Marine Regulations
Maritime Law. The operation of towboats, tugboats, barges, vessels and marine equipment create maritime obligations involving property, personnel and cargo and are subject to regulation by the U.S. Coast Guard, or USCG, the Environmental Protection Agency, or EPA, the Department of Homeland Security, or DHS, federal laws, state laws and certain international conventions under General Maritime Law. These obligations can create risks which are varied and include, among other things, the risk of collision and allision, which may precipitate claims for personal injury, cargo, contract, pollution, third-party claims and property damages to vessels and facilities. Routine towage operations can also create risk of personal injury under the Jones Act and General Maritime Law, cargo claims involving the quality of a product and delivery, terminal claims, contractual claims and regulatory issues. Federal regulations also require that all tank barges engaged in the transportation of oil and petroleum in the U.S. be double hulled. All of our barges are double-hulled.
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All of our barges are inspected by the USCG and carry certificates of inspection. All of our towboats and tugboats are certificated by the USCG. Most of our vessels are built to American Bureau of Shipping, or ABS, classification standards and in some instances are inspected periodically by ABS to maintain the vessels in class standards. The crews we employ aboard vessels, including captains, pilots, engineers, tankermen and ordinary seamen, are documented by the USCG.
We are required by various governmental agencies to obtain licenses, certificates and permits for our vessels depending upon such factors as the cargo transported, the waters in which the vessels operate and other factors. We are of the opinion that our vessels have obtained and can maintain all required licenses, certificates and permits required by such governmental agencies for the foreseeable future.
    Jones Act: The Jones Act is a federal law that restricts maritime transportation between locations in the U.S. to vessels built and registered in the U.S. and owned and manned by U.S. citizens. We are responsible for monitoring the ownership of our subsidiary that engages in maritime transportation and for taking any remedial action necessary to insure that no violation of the Jones Act ownership restrictions occurs. Jones Act requirements significantly increase operating costs of U.S.-flag vessel operations compared to foreign-flag vessel operations. Further, the USCG and ABS maintain the most stringent regime of vessel inspection in the world, which tends to result in higher regulatory compliance costs for U.S.-flag operators than for owners of vessels registered under foreign flags or flags of convenience. The Jones Act and General Maritime Law also provide damage remedies for crew members injured in the service of the vessel arising from employer negligence or vessel unseaworthiness.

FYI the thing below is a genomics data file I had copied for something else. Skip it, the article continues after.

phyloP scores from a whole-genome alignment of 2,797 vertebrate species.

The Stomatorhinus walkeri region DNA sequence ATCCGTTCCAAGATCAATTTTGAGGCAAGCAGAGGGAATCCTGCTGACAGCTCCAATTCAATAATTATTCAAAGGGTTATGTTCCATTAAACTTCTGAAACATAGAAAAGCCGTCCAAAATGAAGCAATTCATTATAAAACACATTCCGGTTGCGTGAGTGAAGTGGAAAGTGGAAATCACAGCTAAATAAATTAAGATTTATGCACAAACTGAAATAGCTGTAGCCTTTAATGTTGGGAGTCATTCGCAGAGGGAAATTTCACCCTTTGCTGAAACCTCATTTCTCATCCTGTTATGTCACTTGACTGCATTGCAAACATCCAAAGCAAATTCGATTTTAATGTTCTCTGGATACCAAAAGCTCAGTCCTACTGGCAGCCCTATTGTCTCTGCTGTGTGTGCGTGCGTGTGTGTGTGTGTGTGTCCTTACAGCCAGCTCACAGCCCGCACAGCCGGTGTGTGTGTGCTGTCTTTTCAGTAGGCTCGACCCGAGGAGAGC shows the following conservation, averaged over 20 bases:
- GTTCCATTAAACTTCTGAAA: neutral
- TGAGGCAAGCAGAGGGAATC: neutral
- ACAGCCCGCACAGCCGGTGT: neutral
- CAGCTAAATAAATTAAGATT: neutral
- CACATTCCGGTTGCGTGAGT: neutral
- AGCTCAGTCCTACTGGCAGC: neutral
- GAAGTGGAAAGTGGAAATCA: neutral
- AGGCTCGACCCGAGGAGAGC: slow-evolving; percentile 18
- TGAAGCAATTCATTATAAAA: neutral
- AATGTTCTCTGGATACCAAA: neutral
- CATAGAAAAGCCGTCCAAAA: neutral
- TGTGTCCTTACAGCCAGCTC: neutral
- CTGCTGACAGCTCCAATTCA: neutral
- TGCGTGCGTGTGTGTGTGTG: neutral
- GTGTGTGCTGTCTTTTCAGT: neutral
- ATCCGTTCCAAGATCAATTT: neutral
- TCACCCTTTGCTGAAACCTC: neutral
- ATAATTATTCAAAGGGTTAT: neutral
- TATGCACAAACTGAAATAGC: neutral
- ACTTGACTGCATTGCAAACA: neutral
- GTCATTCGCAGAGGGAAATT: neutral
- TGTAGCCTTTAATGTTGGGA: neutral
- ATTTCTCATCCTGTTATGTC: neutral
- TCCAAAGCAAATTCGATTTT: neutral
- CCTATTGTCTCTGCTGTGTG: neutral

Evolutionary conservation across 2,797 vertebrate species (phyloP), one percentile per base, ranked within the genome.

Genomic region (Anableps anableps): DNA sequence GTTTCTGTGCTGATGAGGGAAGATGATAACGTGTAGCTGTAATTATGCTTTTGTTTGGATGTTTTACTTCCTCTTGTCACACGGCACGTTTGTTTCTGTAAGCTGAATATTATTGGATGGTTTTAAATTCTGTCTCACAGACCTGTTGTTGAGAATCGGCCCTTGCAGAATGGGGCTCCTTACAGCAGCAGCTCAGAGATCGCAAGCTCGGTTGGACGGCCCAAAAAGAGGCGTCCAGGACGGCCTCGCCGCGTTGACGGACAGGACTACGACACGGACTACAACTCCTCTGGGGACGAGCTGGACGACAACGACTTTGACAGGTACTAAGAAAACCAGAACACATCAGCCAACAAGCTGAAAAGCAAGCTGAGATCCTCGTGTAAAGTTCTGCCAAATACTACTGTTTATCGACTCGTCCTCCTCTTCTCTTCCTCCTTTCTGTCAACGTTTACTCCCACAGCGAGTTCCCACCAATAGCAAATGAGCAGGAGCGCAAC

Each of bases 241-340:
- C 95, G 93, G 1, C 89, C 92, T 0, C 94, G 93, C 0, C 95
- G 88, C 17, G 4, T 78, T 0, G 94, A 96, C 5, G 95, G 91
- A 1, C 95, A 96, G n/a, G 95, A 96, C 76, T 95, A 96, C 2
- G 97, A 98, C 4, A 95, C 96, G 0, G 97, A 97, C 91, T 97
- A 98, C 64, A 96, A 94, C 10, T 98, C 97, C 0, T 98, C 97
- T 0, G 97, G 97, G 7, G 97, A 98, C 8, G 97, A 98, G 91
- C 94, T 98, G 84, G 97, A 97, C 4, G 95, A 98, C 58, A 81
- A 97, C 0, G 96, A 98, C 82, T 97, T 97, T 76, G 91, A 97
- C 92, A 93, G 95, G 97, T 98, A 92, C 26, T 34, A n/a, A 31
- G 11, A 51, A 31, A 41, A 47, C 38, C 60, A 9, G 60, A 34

Merchant Marine Act of 1936: The Merchant Marine Act of 1936 is a federal law providing that, upon proclamation by the President of the U.S. of a national emergency or a threat to the national security, the U.S. Secretary of Transportation may requisition or purchase any vessel or other watercraft owned by U.S. citizens (including us, provided that we are considered a U.S. citizen for this purpose). If one of our tow boats or barges were purchased or requisitioned by the U.S. government under this law, we would be entitled to be paid the fair market value of the vessel in the case of a purchase or, in the case of a requisition, the fair market value of charter hire. However, if one of our tow boats is requisitioned or purchased and its associated barge or barges are left idle, we would not be entitled to receive any compensation for the lost revenues resulting from the idled barges. We also would not be entitled to be compensated for any consequential damages we suffer as a result of the requisition or purchase of any of our tow boats or barges.
    Security Requirements: The Maritime Transportation Security Act of 2002 requires, among other things, submission to and approval by the USCG of vessel and waterfront facility security plans, or VSP. Our VSP’s have been approved and we are operating in compliance with the plans for all of its vessels and that are subject to the requirements, whether engaged in domestic or foreign trade.
Railcar Regulation